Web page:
Traveling by rail allows you time to read, write, play a few games of solitaire or poker and best of all it allows you the freedom to get up and stretch your legs whenever you want! Air pressure ear pops are limited to trains that pass through tunnels or climb up mountains, the seats are bigger and usually less cramped plus you get to see some absolutely amazing scenery along the way.

If you get the right combination of deals (Eurail, railpass etc) you can also very easily make train travel the most cost effective solution for your grand tour. Investigate how many times you will be traveling within one country, how often will you be using international rail services, how close are the stations to your hotel, how frequent are the trains? You can use these questions to ascertain whether or not a rail pass is best for you or if its better for you to buy your own point to point tickets.

I talk about this now because it was at this point of my journey that our painfully disrupted train trip from Nice to Milan, involving faulty train carriages, canceled seat reservations and angry Italian mothers, led to a chance meeting with two lovely ladies, a deck of cards and a train trip of raucous card games and laughter. It reminded me of how much fun I have had on my train trips. What it boils down to is simple, you have nowhere else to be and you can't help what time you arrive, so you can just sit back and enjoy the journey (Remind me to tell you about some of my ...Err... less relaxing train journey's sometime).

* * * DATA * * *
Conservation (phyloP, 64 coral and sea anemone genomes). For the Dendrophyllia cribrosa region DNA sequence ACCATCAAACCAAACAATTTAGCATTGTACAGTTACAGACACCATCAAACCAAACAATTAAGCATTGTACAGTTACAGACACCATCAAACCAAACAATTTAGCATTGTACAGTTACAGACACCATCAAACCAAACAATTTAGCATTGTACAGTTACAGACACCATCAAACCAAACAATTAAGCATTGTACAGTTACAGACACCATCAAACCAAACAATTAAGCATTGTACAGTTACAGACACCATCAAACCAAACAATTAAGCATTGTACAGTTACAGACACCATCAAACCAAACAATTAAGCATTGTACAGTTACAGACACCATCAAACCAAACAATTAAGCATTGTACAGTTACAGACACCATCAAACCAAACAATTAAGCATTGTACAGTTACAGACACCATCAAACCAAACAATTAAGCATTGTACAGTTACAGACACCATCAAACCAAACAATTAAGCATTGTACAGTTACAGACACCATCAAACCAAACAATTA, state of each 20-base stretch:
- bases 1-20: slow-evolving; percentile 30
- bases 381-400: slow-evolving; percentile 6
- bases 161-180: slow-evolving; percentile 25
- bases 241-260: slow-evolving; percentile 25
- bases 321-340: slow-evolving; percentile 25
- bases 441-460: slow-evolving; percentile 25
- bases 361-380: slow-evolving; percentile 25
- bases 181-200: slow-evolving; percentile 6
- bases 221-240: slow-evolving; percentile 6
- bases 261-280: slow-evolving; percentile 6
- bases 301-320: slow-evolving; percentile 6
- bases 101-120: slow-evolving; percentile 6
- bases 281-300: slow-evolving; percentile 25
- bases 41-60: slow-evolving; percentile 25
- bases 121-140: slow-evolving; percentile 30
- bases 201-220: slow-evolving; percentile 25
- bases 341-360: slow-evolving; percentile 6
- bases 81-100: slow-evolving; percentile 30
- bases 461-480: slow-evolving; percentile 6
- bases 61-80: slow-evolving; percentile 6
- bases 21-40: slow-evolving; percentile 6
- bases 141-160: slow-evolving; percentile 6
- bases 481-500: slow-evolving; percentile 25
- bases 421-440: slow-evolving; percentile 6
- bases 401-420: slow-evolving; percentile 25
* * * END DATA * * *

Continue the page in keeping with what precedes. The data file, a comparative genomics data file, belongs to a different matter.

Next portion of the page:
Two final points...

Buying your tickets in advance through the local rail company (Trenitalia in Italy, TGV in France, Renfe in Spain or Deutsche Bahn in Germany etc) is usually cheaper than leaving it until the last minute or going through a third party provider. So if you have the nouse I suggest you attempt it yourself.

Be aware of your alternatives and try not to hinge your entire journey on one train leg being on time. You are well aware of how the trains in your home town are frequently delayed, so be aware that it is the same in the new city you are visiting and it is no one else's fault but your own that you only left yourself 10 minutes to change trains.

Train travel around Europe is by far the most comfortable and satisfying way to get from amazing A to beautiful B! (Yep I came up with that one all by myself) and who knows, you might end up sitting opposite a new friend*.

*Disclaimer: New friends are not guaranteed. I take no responsibility if you are seated next to a... less than desirable... train buddy. If you are seated next to an undesirable, I suggest you swiftly occupy whichever senses are being assaulted (I have been known to shove my nose in a bottle of orange juice to achieve this).